Where science meets art. The only necessary and sufficient book store in Melbourne.
Hope our friends enjoy the new look and feel – now optimised for mobile devices for access on the go.
Coordinator: Peter Ellerton
Web guy: Jason Etheridge
- The power of categorical logic
- What exactly is the scientific method and why do so many people get it wrong?
- Paralympic athletes faster than olympic athletes — what does this tell us about difference?
- Logic: if + then = why? How can we understand the power of logic?
- How do we ensure we are exposed to new ideas? A parody with bite.
- A Life of Meaning (Reason Not Required) – What is the nature of our relationship with reason?
- Can you name this cognitive bias?
- By what measures can we value human life?
- Teaching philosophy improves standardised scores
- Are we in control of our own decisions?
- Neuroscience and education: myths and messages
- Free will is not as free as we think – and that’s ok.
- Where’s the Proof in Pseudoscience?
- Science in the lead?
- Plato and Aristotle from ‘The School of Athens’
- Dilbert on Zeno
- Continental bid to remove veil in the face of Islamic extremism
- The power of the non sequitur
- The Tools of Critical Thinking
- Logic in conversation
- The Ethics of Robot Cars
- Should The Great Apes Have Rights?
- The power of categorical logic
- The Kantian Heritage
- Society vs the Family - religious beliefs and medical need
USEFUL RSS FEEDS
- What ‘Snowflakes’ Get Right About Free Speech
- Has Trump Stolen Philosophy’s Critical Tools?
- Was Bo Diddley a Buddha?
- Who Is the Victim in the Anna Stubblefield Case?
- Our Delight in Destruction
- Trump’s Method, Our Madness
- What Our Cells Teach Us About a ‘Natural’ Death
- If We Are Not Just Animals, What Are We?
- Our Forger in Chief
- Humans in Dark Times
- Wanted: Creativity and Empathy hubs
- Where are the female leaders?
- You can lead a horse to bitesize online content, but can you make it learn?
- Government digital strategy – more politics needed
- The Business of Nudging
- How Smart Citizens live
- Modern employment: legislating fast and slow
- Place-Based Leadership
- Let the Doers Act
- The power to communicate
- Conspiracy Theorists May Really Just Be Lonely
- How Gut Bacteria Tell Their Hosts What to Eat
- Cross-Cultural Evidence for the Genetics of Homosexuality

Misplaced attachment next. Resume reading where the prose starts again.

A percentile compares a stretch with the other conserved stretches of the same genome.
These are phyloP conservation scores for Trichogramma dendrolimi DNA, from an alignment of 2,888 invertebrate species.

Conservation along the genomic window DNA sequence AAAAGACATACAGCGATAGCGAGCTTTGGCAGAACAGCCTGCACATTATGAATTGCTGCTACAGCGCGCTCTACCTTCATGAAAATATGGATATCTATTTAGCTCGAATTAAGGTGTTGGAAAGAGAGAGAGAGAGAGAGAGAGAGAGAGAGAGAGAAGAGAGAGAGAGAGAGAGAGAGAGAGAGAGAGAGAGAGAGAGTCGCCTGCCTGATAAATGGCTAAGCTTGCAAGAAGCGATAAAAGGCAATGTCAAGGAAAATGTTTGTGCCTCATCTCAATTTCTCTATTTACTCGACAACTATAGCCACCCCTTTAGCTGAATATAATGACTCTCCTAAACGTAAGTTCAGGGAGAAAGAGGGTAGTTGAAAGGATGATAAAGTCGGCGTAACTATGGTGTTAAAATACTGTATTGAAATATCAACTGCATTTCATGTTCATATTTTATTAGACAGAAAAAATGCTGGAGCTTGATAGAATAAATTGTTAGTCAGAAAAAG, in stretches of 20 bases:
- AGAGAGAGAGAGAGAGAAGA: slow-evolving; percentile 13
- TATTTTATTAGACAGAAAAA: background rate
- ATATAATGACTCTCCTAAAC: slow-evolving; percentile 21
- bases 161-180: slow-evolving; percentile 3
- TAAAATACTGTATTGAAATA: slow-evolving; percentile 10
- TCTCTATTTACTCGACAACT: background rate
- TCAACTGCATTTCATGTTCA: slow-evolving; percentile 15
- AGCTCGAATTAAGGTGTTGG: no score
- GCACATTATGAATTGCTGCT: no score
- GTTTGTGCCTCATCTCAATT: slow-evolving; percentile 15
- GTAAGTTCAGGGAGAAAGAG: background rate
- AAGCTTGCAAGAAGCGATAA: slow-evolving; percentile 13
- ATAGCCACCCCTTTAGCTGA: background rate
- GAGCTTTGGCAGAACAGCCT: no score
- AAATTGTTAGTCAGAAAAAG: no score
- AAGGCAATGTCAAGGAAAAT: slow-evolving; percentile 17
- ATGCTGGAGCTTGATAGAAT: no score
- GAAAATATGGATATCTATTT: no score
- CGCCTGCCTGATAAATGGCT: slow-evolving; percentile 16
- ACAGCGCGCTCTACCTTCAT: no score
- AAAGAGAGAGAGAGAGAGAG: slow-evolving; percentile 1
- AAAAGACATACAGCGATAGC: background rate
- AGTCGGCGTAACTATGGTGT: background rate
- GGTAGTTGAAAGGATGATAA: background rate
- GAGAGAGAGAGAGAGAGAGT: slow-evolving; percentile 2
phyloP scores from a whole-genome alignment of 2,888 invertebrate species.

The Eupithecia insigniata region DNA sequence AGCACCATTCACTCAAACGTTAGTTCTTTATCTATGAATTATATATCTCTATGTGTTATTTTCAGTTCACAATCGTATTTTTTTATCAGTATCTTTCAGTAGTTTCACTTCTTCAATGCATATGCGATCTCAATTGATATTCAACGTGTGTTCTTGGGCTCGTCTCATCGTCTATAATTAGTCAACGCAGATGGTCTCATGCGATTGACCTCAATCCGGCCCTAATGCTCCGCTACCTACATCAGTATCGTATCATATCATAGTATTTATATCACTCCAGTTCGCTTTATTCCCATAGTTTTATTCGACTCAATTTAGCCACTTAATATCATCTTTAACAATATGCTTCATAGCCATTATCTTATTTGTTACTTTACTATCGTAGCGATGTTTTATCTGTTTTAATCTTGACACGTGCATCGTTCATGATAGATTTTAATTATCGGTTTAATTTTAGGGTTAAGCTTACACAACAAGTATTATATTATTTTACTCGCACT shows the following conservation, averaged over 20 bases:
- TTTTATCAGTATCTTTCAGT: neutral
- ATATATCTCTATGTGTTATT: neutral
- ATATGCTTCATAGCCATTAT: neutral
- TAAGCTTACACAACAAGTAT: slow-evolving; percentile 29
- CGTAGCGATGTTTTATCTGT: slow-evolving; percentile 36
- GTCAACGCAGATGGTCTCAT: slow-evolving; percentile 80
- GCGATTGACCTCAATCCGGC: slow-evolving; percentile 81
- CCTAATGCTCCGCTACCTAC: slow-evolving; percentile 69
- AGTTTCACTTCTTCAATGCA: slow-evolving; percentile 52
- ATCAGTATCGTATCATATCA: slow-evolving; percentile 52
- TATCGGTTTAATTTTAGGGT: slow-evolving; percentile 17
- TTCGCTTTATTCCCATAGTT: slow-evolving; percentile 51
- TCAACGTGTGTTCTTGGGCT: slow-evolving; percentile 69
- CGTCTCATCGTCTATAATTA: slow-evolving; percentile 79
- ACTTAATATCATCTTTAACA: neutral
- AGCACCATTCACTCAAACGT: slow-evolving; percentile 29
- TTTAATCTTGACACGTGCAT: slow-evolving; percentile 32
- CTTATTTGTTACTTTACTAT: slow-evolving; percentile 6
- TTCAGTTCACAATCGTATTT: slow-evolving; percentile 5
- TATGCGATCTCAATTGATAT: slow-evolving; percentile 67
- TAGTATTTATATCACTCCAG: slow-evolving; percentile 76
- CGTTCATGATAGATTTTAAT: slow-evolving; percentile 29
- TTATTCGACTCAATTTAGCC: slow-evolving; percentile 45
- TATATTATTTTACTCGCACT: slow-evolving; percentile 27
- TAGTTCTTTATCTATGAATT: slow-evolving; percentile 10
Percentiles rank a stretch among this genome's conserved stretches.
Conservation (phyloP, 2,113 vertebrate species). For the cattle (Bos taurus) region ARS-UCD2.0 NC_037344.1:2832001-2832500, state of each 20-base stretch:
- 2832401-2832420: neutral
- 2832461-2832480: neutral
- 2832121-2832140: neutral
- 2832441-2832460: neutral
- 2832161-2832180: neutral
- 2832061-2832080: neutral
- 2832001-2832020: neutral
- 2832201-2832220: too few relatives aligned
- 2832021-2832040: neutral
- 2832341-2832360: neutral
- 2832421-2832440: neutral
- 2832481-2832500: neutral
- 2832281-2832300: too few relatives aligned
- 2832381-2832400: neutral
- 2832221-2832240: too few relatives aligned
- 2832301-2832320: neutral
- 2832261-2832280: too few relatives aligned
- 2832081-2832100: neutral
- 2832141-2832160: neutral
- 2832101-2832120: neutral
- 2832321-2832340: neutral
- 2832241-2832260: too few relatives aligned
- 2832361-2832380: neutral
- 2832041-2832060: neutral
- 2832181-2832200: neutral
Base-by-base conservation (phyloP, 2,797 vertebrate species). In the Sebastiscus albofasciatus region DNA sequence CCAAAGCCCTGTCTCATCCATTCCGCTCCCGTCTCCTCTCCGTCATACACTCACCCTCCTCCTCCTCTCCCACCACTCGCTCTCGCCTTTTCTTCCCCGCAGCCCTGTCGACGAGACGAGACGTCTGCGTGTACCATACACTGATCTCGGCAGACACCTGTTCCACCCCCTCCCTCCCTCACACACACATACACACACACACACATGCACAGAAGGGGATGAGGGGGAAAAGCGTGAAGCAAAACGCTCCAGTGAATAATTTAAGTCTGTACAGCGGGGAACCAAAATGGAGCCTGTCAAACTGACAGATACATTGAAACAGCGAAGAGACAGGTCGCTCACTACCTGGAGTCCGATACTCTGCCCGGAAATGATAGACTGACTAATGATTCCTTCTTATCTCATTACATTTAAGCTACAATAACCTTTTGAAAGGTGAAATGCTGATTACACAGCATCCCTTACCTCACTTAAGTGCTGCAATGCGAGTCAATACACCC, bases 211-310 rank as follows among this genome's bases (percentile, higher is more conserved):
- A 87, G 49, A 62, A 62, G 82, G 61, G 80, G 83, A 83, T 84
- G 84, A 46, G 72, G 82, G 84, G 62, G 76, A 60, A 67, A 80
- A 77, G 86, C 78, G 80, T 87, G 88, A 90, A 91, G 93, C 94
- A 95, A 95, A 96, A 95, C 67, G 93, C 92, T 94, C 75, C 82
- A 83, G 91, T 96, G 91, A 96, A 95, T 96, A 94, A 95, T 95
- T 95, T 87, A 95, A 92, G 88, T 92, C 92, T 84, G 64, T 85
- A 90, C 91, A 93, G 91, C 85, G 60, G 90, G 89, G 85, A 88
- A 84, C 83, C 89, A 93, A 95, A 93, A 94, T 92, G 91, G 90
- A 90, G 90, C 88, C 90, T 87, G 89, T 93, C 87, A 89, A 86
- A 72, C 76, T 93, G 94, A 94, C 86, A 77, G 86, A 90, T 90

- Why Psychiatry Needs Neuroscience
- Killer Cats Bash Biodiversity
- Making Impossible Objects with Mirrors
- Autism's Drug Problem
- The Brain Can Distinguish between Real and Fake Laughter
- Could a Bone Protein Help Shed Pounds?
- Can Anything Stop My Migraine?
- Why the only future worth building includes everyone | His Holiness Pope Francis
- Science in service to the public good | Siddhartha Roy
- How fake news does real harm | Stephanie Busari
- How I learned to read -- and trade stocks -- in prison | Curtis "Wall Street" Carroll
- A doctor's case for medical marijuana | David Casarett
- A video game to cope with grief | Amy Green
- How radio telescopes show us unseen galaxies | Natasha Hurley-Walker
- How do you build a sacred space? | Siamak Hariri
- We should all be feminists | Chimamanda Ngozi Adichie
- A simple birth kit for mothers in the developing world | Zubaida Bai
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Category Archives: Philosophy of Mind – Consciousness
A list of topics from Wikipedia – visit there by clicking on the links – well worth the effort. Decision-making and behavioral biases Many of these biases are studied for how they affect belief formation, business decisions, and scientific research. … Continue reading
Interesting article on why people may feel psychic from New Scientist. Philosophy of mind, human nature, psychics, psychology. New Scientist Belief Special 28 January 2006 Glad to be gullible Clare Wilson It is five minutes past midnight and I am alone … Continue reading
Religion and the ‘right’ to respect – comments on recent United Nations changes to the Universal Declaration of Human Rights. Ethics, religion, social and political philosophy. Johann Hari Posted from: http://www.independent.co.uk/opinion/commentators/johann-hari/johann-hari-why-should-i-respect-these-oppressive-religions-1517789.html Whenever a religious belief is criticised, its adherents say … Continue reading